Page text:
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St Peter, Edgmond, Shropshire

(52°46′20″N, 2°24′59″W)
SJ 720 195
pre-1974 traditional (England and Wales) Shropshire
now Telford and Wrekin
medieval Lichfield
now Lichfield
  • Barbara Zeitler
  • Ron Baxter
25 March 1999 (BZ), 14 May 2019 (RB)

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Feature Sets

Edgmond is a village one mile NW of Newport. The church lies to the S of the village and consists of a sandstone ashlar building of a broad, long, aisleless chancel, a 4-bay aisled nave dated to the early 14thc, a S porch and a W tower. The church was restored by George Edmund Street in 1877–8. The only surviving Romanesque sculpture is the early 12thc font situated below the tower arch at W end of the nave.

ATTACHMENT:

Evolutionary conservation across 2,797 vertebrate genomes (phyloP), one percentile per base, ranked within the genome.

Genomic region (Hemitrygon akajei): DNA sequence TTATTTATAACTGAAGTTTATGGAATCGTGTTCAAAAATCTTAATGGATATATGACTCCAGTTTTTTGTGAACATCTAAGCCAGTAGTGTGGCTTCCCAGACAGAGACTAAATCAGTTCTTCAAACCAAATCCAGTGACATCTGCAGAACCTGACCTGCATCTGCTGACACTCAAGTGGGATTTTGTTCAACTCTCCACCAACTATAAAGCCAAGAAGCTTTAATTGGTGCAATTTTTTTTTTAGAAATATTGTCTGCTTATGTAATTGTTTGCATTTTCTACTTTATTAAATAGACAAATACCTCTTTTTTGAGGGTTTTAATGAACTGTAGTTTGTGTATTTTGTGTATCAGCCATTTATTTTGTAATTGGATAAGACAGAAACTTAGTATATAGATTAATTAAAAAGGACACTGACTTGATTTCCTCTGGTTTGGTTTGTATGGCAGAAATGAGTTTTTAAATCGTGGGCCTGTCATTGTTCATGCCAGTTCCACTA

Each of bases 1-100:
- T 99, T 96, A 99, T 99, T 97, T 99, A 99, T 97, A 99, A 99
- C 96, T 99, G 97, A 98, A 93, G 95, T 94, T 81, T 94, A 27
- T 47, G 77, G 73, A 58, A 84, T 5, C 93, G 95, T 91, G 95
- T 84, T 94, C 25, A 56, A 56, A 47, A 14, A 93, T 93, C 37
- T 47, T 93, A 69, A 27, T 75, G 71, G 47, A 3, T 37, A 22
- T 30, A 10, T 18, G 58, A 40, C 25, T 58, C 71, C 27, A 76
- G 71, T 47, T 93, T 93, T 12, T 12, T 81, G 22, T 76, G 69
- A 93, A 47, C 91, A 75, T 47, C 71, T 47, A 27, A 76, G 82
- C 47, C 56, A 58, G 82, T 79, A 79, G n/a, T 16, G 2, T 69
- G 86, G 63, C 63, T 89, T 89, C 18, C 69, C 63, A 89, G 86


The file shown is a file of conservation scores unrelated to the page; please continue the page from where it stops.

The Domesday Survey records that in 1066 'Edmendune' was held by Leofwin the Noble; in 1086 it was under the lordship of Earl Roger of Shrewsbury. It valued £15. The church was founded by Roger de Montgomery in about 1080 and rebuilt in the 14thc.





The font is by the same workshop which carved the fonts at St Michael's, Lilleshall, St Mary's, Shawbury and probably also the font now at St Giles, Shrewsbury (originally from High Ercall) in Shropshire; and those at Church Eaton and Bradley in Staffordshire. It is made of the same greyish-purplish Grinshill sandstone, but is more accomplished piece than Lilleshall.


Anon, The church of Saint Peter, Edgmond, leaflet, n.d.

R. W. Eyton, Antiquities of Shropshire, vol. 9, London 1859, 114-22, 126-9.

N. Pevsner, The Buildings of England: Shropshire, London 1958, 125.